1. This may be setting some kind of record in how many murder-without-a-body cases were included in a single day’s update: there are seven here (or five if you want to get picky). I’ve got John Charles Cizek, Marcia Ann Forsberg, Hoggle siblings Jacob and Sarah, Donna Mae Jokumsen, and Lyon sisters Katherine and Sheila.
  2. The info I added to Marcia Forsberg’s page came from one of those “keep in touch with your high school class” type sites. In her profile on the page, Marcia talks about how happy she is in her marriage to her husband, described as her “soul mate and best friend” and “the love of my life.” Little knowing that the love of her life would, by his own admission, kill and dismember her a couple of years later. That’s hella depressing to read.
  3. Why is the NCMEC using Photograph 1 of Cynthia Bravo on their poster for her when Photograph 2 (via CDOJ) is so much better quality?
  4. I wonder if it’s significant that Cynthia disappeared just before her birthday. In Hispanic communities there’s something called the quinceanera or the fiesta de quince años, where there’s a massive party on a girl’s fifteenth birthday and she dresses up in a fancy formal dress, something like a prom dress or a wedding dress; it’s a rite of passage celebrating the girl’s transition from childhood to womanhood. Cynthia is Hispanic and vanished just one day before she would have turned fifteen. Just a thought.
  5. Another question/thought about Cynthia: who the heck runs away with no shoes on?

MP of the week: Barry Pruett

This week’s featured missing person is Barry Miles Pruett, who disappeared from Redding, California on January 5, 2008, at the age of 28. I’ve got two available photos of him: in one he is clean-cut, military even were it not for the goatee, and in the other he’s quite unkempt and looks like a homeless person.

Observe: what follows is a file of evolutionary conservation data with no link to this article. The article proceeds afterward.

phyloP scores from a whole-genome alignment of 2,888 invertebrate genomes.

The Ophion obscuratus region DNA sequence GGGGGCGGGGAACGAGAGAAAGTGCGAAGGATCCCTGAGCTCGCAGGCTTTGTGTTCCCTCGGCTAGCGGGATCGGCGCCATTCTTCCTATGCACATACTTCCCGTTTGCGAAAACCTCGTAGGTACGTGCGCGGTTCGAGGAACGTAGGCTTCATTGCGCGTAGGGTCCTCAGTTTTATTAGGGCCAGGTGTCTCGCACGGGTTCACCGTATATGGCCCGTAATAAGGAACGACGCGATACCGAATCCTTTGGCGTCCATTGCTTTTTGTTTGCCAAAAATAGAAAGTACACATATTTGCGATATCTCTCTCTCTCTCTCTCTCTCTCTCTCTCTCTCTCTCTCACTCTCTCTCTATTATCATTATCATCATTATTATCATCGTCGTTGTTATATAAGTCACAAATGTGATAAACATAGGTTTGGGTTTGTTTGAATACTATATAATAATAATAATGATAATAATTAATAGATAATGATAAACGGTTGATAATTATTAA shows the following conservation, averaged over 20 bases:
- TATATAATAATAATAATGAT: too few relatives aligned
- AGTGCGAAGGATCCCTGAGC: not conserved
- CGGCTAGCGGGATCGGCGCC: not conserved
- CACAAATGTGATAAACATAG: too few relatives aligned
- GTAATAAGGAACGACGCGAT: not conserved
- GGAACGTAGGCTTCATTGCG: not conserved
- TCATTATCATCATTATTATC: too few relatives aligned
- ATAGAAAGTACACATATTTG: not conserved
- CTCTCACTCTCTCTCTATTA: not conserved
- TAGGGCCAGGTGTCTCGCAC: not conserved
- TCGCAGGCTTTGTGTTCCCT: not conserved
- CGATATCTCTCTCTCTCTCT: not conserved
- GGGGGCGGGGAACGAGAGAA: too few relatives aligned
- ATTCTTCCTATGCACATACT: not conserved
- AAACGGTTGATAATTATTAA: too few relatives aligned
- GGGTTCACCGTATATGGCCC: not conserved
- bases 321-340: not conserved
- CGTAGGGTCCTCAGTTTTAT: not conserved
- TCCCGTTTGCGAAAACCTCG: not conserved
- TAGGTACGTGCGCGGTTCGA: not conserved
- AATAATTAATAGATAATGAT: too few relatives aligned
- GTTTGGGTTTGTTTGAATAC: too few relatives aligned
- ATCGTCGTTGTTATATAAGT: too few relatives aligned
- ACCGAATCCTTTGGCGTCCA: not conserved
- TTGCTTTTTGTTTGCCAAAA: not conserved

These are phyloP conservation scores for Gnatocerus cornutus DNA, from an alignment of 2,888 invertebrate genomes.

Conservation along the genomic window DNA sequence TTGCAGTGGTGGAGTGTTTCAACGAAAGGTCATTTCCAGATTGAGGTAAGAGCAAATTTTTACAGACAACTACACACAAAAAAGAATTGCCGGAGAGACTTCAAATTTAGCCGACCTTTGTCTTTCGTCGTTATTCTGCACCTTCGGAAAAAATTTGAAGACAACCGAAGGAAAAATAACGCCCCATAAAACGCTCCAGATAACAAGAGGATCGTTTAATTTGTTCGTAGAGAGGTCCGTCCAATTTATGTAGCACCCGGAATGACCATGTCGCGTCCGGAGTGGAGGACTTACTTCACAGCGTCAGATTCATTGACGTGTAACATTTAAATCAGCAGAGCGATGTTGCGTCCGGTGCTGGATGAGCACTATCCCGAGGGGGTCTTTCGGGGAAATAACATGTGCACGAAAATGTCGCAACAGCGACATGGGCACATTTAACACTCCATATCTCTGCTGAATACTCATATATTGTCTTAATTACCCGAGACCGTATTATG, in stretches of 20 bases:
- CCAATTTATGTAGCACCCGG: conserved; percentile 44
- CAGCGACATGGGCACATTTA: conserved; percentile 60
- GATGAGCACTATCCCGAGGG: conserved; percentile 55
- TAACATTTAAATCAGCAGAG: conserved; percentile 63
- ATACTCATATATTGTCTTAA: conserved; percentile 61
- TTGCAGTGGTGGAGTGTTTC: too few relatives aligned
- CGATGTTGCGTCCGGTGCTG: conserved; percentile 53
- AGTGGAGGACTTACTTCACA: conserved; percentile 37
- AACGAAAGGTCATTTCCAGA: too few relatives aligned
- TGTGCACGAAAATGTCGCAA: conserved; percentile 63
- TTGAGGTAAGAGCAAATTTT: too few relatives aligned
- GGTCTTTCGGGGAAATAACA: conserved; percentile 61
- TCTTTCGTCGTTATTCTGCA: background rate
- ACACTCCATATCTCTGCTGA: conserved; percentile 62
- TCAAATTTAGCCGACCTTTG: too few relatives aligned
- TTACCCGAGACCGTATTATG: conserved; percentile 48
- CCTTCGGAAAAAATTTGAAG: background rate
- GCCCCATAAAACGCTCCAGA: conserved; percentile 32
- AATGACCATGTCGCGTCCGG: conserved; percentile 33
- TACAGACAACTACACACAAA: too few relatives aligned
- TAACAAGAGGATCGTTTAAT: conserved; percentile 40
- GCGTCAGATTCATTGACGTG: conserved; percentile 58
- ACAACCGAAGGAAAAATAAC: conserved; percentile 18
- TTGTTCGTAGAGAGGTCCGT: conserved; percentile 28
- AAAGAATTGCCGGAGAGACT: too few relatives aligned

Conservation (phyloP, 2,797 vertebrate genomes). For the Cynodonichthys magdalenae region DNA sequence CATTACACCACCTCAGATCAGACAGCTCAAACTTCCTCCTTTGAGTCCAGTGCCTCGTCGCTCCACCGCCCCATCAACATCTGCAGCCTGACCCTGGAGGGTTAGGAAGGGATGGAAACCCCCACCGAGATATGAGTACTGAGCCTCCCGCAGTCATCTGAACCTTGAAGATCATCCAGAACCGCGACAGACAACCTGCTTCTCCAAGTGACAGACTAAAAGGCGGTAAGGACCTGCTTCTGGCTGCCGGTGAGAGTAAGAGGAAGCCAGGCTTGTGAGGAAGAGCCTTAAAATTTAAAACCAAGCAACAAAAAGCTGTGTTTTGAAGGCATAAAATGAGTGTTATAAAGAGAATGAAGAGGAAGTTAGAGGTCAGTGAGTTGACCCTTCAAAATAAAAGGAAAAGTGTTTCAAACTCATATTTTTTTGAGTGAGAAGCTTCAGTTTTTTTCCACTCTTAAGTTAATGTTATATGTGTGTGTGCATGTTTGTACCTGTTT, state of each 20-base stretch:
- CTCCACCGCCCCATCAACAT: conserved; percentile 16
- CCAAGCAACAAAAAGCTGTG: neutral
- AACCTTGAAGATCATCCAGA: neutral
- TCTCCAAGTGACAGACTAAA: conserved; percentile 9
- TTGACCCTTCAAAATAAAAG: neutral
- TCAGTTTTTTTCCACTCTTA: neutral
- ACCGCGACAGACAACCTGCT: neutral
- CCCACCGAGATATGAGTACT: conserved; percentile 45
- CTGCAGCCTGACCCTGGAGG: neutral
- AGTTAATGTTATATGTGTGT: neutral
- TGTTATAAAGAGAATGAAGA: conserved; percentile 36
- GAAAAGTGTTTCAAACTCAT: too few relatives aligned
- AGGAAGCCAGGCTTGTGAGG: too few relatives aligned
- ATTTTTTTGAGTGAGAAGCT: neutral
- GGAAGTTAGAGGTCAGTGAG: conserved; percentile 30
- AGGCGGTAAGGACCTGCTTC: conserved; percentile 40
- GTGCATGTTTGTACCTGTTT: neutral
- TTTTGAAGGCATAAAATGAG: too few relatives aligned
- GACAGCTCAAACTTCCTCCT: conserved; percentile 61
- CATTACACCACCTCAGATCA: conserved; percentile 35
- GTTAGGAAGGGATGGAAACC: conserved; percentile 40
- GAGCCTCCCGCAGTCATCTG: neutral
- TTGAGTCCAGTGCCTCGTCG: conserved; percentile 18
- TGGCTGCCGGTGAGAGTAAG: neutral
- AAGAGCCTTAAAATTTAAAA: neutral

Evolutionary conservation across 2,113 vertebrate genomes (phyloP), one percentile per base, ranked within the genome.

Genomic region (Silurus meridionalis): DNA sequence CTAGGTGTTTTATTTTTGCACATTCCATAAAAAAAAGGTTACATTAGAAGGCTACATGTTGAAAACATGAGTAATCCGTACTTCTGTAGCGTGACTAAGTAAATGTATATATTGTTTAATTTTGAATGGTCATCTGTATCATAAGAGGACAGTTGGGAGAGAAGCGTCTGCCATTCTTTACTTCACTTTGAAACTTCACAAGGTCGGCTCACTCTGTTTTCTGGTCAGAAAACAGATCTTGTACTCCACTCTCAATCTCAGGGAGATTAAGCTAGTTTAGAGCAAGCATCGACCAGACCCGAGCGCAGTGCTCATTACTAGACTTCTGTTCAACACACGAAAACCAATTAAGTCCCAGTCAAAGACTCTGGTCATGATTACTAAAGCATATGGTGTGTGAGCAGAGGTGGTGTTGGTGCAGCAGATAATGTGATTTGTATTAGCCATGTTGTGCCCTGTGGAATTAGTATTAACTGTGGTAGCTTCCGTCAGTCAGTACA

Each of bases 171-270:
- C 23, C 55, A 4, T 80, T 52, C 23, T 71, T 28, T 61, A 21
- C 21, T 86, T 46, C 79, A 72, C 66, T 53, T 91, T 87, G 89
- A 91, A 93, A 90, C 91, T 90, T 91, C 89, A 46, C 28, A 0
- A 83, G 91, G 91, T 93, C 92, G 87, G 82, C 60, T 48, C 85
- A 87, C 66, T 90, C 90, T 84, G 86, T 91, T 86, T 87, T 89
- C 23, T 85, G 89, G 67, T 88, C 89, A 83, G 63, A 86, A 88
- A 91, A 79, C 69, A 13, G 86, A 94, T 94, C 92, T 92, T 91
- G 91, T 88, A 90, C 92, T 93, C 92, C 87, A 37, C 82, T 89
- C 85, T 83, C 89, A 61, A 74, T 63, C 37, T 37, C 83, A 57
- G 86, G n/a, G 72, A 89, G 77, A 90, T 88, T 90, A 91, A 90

There’s no reason to suppose Barry’s dead: although he hasn’t had contact with his family since his disappearance, he is known to have been alive (if not well) in El Paso, Texas in 2009 and 2010. El Paso is where he’d told his family he was heading, and it’s 1,346 miles from Redding.

Pruett suffers from the double whammy of both bipolar disorder (characteristic by drastic mood swings) and schizophrenia (characterized by psychosis) and may not even know who he is anymore. My guess is he’s living in a homeless community somewhere, perhaps even still in El Paso.

MP of the week: Heather Higgins

This week’s featured missing person is Heather Lynn Higgins, a 39-year-old woman last seen in Spokane, Washington on September 20, 2010.

She was dealing with some personal problems at the time of her disappearance: she had bipolar disorder and while she was in the psychiatric ward, someone broke into her home and stole money she’d been saving, and plus she was on probation for DUI and wasn’t allowed to drive.

Bipolar disorder can really work a number on a person — especially if, like Heather, you don’t take your medicine consistently. An article I found said Heather was hospitalized for fifteen days, which is a long time for a psychiatric hospitalization. I wonder just how stable she was when she was released.

She’s got a Facebook page set up to find her, but it doesn’t appear to have been updated since 2015. I can’t find any articles about her case since 2014.

It’s hard to tell, from here, what happened. I hope she’s still alive.

MP of the week: Stephanie Edwards

This week’s featured missing person is Stephanie L. Edwards, who disappeared from Winter Park, Florida — a suburban community in the central part of the state — on May 24, 2010, six weeks before her 51st birthday. Stephanie went to visit a friend six blocks from home, stayed only a few minutes, left to go back and apparently never made it.

It’s unclear what caused her disappearance, but it doesn’t look good.

YOU HAD ONE JOB, VSP missing persons listing

The Virginia State Police’s missing persons list continues its growth spurt as cases old and new are added, and I’m trying to keep up. Using the VSP’s information, today I added eight cases and updated one. (And also added one and updated two that weren’t from the VSP.) There are a few on there also that will hit the one-year deadline in just a week or two. Fortunately I was able to do this work without throwing out my back like I did when I went on that VSP updates binge in August.